Although not entirely unexpected, the latest household finance index from Markit Economics makes for some sobering reading.
The latest Markit Household Finance Index™ (HFI™) for August shows that, despite people being a little more optimistic about the future than they were in July, the HFI fell for the 3rd consecutive month and that it is, at 33.2, at its lowest since the survey started in Feb 2009.
Consider that an index of 50 means no change and that the higher the number is the better the situation.
The survey, which collected data from about 1,500 individuals between 10th-14th August, also shows that there have been accelerated falls in savings, income and cash available to spend as well as the biggest increase in the levels of debt for the past nine months.
Senior Economist at Markit, Tim Moore, said ‘Recent events have made a week seem a long time in economics and August’s survey is the first sign that the slew of downbeat headlines has knocked consumer sentiment. Households reported the sharpest deterioration in their finances since the survey began, exceeding even that seen during the worst point of the recession.’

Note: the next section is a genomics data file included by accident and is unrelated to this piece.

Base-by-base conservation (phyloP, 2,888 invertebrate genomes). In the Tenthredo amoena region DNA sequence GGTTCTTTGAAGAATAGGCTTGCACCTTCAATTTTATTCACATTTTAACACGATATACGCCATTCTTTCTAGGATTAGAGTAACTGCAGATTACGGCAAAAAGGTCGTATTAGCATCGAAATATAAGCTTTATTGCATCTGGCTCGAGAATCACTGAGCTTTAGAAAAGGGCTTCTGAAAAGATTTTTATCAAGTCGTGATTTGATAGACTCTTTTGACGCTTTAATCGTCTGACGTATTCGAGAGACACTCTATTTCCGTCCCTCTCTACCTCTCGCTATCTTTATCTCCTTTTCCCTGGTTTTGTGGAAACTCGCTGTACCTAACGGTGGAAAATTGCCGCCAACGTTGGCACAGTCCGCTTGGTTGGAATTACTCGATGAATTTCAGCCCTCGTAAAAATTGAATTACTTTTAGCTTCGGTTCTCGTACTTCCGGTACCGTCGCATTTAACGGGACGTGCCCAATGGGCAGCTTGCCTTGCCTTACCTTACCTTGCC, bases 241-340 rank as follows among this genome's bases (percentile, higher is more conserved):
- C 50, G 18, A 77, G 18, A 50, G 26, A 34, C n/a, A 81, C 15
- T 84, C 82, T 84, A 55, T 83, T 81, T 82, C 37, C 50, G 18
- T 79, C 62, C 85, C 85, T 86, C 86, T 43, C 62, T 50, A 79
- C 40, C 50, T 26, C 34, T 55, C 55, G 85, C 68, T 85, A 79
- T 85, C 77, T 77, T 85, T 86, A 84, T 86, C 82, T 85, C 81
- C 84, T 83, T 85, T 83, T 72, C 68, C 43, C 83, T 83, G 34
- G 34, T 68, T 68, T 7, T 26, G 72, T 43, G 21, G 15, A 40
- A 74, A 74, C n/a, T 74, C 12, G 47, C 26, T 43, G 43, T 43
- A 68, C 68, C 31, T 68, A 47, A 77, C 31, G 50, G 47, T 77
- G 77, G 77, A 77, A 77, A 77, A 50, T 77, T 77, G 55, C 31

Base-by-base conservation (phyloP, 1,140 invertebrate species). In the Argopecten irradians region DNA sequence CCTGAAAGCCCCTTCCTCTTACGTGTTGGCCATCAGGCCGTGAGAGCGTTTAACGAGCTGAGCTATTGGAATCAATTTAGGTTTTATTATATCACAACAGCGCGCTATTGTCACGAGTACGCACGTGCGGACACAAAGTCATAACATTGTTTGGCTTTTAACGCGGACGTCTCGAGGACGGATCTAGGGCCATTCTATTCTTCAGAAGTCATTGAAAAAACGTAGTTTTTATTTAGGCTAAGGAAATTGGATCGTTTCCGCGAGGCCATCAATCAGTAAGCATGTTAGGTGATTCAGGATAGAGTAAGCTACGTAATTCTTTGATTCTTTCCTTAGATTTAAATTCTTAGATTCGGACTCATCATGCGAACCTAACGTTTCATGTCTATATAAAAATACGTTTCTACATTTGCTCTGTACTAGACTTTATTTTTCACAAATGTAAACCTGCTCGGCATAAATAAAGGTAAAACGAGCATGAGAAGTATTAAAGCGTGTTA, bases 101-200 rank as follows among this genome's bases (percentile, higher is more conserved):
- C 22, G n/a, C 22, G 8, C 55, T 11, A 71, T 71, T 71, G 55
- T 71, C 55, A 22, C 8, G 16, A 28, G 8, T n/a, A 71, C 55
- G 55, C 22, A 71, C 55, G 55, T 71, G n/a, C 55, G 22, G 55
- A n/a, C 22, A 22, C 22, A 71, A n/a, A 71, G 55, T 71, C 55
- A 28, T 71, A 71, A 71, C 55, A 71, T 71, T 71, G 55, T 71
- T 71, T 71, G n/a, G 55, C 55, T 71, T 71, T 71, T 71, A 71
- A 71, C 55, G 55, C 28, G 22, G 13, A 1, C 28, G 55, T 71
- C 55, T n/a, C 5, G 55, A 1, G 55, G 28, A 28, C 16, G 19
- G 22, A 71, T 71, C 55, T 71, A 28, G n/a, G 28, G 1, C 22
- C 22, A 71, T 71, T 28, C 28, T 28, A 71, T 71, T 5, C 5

Only 9% of those surveyed were able to save more and 34% reported a drop in their savings. And debt levels increased amongst 22% of respondents and only fell for 17%.
As a result 50% of people would be less willing to make a major purchase.
24% of people also thought their property value had dropped as opposed to 7% who thought it had risen.
Job insecurity and reduced income also contributed to the continued possimistic feeling amongst households.
“Looking further ahead, households were slightly less downbeat about the 12 month outlook for their finances in August. However, the overall findings of the survey suggest little in the way of a springboard for consumption growth in the year ahead. As a result, it is likely that the UK economy will be increasingly dependent on external demand to drive the recovery.” Said Tim Moore.
With the Eurozone and the US both in debt fuelled meltdowns and China looking as though it may scale back, it is hard to see where this external demand is going to come from.